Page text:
Our monthly meetings are held in Calverton Village Hall (Park Road, Calverton NG14 6LE) on the 2nd Wednesday of each month.
Running from 10.30am to 12.30pm (doors open 10.15.am), the meetings feature an interesting speaker, news from the committee members and others concerning our U3a, and news about the special interest groups.
There’s plenty of time for a chat with your friends and, of course, a cup of tea or coffee.
Non-members – you may attend two meetings (monthly meetings or interest groups) free of charge to “test the waters” to see if Calverton U3A is for you before committing to membership.
Wednesday 14th August 2019
Speaker: William Ruff – “A Day in the Life of the English Language” For further information see the July 2019 newsletter.
Wednesday 11th September 2019
Speaker: Mike Newbold – “My Work as a TV and Film Extra”
Wednesday 9th October 2019
Speaker: David Kimmins – A Trip Down Tin Pan Alley.
The fascinating and entertaining story of the growth of the popular music publishing industry in the 1920’s – the sometimes crooked publishers; the well known performers; the ‘one hit wonders’; plagiarism; and the wonderful composers and lyricists who created some of the tunes we still treasure today.
Wednesday 13th November 2019
Speaker: Andy Smart – “Their Names Will Live on” Stories about local heroes. The speaker is raising money for the Royal British Legion.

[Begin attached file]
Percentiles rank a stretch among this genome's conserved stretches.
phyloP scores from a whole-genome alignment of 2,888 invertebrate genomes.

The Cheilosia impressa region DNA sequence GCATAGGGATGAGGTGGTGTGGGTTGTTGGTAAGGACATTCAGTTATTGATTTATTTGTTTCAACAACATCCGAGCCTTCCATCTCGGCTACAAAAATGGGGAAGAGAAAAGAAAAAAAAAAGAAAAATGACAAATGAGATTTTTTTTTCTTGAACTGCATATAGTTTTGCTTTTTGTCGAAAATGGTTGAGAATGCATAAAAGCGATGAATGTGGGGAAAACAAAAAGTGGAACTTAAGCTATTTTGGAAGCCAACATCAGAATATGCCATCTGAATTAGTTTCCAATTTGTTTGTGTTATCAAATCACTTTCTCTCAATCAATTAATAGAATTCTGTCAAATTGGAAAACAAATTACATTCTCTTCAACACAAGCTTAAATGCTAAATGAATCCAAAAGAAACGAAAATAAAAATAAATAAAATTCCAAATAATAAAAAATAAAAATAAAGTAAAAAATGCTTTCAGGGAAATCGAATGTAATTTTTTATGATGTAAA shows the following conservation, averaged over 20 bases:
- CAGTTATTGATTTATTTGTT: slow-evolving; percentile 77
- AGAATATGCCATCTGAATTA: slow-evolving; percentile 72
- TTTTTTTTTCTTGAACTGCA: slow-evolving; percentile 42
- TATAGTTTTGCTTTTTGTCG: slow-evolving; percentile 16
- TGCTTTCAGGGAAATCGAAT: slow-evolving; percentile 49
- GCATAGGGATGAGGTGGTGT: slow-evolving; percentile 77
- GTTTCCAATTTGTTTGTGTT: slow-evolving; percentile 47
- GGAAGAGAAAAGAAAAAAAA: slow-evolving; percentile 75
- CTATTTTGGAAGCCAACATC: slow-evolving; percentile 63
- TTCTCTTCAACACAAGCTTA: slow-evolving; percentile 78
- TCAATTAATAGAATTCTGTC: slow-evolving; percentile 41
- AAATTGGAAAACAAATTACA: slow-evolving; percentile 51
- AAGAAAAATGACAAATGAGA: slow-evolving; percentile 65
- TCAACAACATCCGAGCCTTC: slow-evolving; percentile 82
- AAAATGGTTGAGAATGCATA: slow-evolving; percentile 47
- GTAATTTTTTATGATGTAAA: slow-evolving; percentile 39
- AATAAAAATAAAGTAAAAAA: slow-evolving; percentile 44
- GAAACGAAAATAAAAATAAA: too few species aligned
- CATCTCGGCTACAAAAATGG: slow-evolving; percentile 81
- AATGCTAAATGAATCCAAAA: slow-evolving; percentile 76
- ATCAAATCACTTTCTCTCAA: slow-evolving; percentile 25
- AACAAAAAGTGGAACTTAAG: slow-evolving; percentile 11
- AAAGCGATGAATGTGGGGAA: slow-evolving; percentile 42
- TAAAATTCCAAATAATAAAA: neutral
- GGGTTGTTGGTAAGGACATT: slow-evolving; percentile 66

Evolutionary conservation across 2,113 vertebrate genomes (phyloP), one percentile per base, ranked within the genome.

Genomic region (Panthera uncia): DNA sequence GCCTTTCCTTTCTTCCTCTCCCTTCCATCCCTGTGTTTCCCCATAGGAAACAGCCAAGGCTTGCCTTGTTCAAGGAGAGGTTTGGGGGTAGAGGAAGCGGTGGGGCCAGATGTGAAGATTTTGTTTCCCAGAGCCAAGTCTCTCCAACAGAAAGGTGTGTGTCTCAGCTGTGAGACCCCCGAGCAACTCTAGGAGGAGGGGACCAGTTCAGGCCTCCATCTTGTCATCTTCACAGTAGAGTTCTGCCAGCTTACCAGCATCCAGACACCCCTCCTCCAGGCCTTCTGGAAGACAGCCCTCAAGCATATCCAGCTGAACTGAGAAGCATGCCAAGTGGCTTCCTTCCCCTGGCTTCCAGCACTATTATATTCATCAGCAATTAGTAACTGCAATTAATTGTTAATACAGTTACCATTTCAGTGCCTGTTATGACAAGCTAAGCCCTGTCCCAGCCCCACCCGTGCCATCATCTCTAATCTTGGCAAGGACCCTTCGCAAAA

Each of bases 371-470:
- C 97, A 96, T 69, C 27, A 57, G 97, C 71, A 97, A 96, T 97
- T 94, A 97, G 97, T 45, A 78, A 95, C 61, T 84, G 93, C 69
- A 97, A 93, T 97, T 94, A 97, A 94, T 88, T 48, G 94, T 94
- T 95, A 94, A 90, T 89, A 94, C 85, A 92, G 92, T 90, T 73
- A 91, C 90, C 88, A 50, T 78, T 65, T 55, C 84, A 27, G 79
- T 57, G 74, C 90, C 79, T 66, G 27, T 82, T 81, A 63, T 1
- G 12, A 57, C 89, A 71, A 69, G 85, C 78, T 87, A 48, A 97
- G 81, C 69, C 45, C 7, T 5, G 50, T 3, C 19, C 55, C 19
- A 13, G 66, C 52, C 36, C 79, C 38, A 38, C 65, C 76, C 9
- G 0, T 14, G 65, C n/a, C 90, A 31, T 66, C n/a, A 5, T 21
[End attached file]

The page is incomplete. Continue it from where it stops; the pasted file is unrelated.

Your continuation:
Wednesday 11th December 2019
Speaker: Mike Storr – “Masters of Mirth” How music hall began, including excerpts from the acts of Stanley Holloway, Robb Wilton and Bernard Miles.
Wednesday 8th January 2020
Speaker: Lesley Taylor of the Notts Materials Recovery Facility (Veolia) – “Lesley Taylor Talks Rubbish” Lesley will tell us how our rubbish is recycled (or not) at the Veolia plant at Forest Town. What can and can’t be recycled? Find out today – you may be surprised!
Wednesday 12th February 2020
Speaker: Ann Featherstone – ” Fools & Horses – The Victorian Circus” The history of the Victorian is one of high success and dreadful failure, of fires, falls and fabulous feats. Of horses, equilibrists, aerial acts and clowns, and the men (and women) who rode, tumbled, swung and gagged. Of ‘Lord’ George Sanger whose circus was pitched at Windsor Castle to perform for Queen Victoria. And Charlie Keith who invented the first iron circus. This talk provides a fascinating insight into this little known aspect of Victorian entertainment.